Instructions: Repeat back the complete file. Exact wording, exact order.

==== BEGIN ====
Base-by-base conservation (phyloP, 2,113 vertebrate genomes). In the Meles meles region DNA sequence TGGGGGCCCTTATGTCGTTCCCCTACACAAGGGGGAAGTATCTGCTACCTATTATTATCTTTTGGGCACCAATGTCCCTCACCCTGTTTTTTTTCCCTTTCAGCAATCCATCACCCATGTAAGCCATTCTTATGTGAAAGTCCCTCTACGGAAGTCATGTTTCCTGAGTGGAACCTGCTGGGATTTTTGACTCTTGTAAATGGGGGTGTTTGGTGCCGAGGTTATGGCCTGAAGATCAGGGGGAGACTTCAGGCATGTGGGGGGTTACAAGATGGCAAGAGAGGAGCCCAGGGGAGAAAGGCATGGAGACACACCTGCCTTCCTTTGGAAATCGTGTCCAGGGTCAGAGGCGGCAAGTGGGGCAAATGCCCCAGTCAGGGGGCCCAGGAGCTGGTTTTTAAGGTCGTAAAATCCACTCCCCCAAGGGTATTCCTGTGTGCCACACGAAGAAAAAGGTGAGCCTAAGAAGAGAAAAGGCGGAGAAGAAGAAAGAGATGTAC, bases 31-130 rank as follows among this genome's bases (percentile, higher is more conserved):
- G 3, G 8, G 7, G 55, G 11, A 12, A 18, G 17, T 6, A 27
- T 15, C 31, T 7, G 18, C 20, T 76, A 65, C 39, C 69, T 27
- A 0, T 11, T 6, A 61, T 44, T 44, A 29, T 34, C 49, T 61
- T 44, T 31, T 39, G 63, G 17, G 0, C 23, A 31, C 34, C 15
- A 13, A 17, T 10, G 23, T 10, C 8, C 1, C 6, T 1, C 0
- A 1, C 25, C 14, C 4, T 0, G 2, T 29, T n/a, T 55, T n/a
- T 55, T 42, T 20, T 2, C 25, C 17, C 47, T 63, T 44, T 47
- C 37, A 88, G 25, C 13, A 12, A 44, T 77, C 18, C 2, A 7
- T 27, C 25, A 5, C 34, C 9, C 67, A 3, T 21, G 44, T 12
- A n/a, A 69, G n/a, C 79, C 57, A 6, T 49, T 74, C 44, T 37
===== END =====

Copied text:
Base-by-base conservation (phyloP, 2,113 vertebrate genomes). In the Meles meles region DNA sequence TGGGGGCCCTTATGTCGTTCCCCTACACAAGGGGGAAGTATCTGCTACCTATTATTATCTTTTGGGCACCAATGTCCCTCACCCTGTTTTTTTTCCCTTTCAGCAATCCATCACCCATGTAAGCCATTCTTATGTGAAAGTCCCTCTACGGAAGTCATGTTTCCTGAGTGGAACCTGCTGGGATTTTTGACTCTTGTAAATGGGGGTGTTTGGTGCCGAGGTTATGGCCTGAAGATCAGGGGGAGACTTCAGGCATGTGGGGGGTTACAAGATGGCAAGAGAGGAGCCCAGGGGAGAAAGGCATGGAGACACACCTGCCTTCCTTTGGAAATCGTGTCCAGGGTCAGAGGCGGCAAGTGGGGCAAATGCCCCAGTCAGGGGGCCCAGGAGCTGGTTTTTAAGGTCGTAAAATCCACTCCCCCAAGGGTATTCCTGTGTGCCACACGAAGAAAAAGGTGAGCCTAAGAAGAGAAAAGGCGGAGAAGAAGAAAGAGATGTAC, bases 31-130 rank as follows among this genome's bases (percentile, higher is more conserved):
- G 3, G 8, G 7, G 55, G 11, A 12, A 18, G 17, T 6, A 27
- T 15, C 31, T 7, G 18, C 20, T 76, A 65, C 39, C 69, T 27
- A 0, T 11, T 6, A 61, T 44, T 44, A 29, T 34, C 49, T 61
- T 44, T 31, T 39, G 63, G 17, G 0, C 23, A 31, C 34, C 15
- A 13, A 17, T 10, G 23, T 10, C 8, C 1, C 6, T 1, C 0
- A 1, C 25, C 14, C 4, T 0, G 2, T 29, T n/a, T 55, T n/a
- T 55, T 42, T 20, T 2, C 25, C 17, C 47, T 63, T 44, T 47
- C 37, A 88, G 25, C 13, A 12, A 44, T 77, C 18, C 2, A 7
- T 27, C 25, A 5, C 34, C 9, C 67, A 3, T 21, G 44, T 12
- A n/a, A 69, G n/a, C 79, C 57, A 6, T 49, T 74, C 44, T 37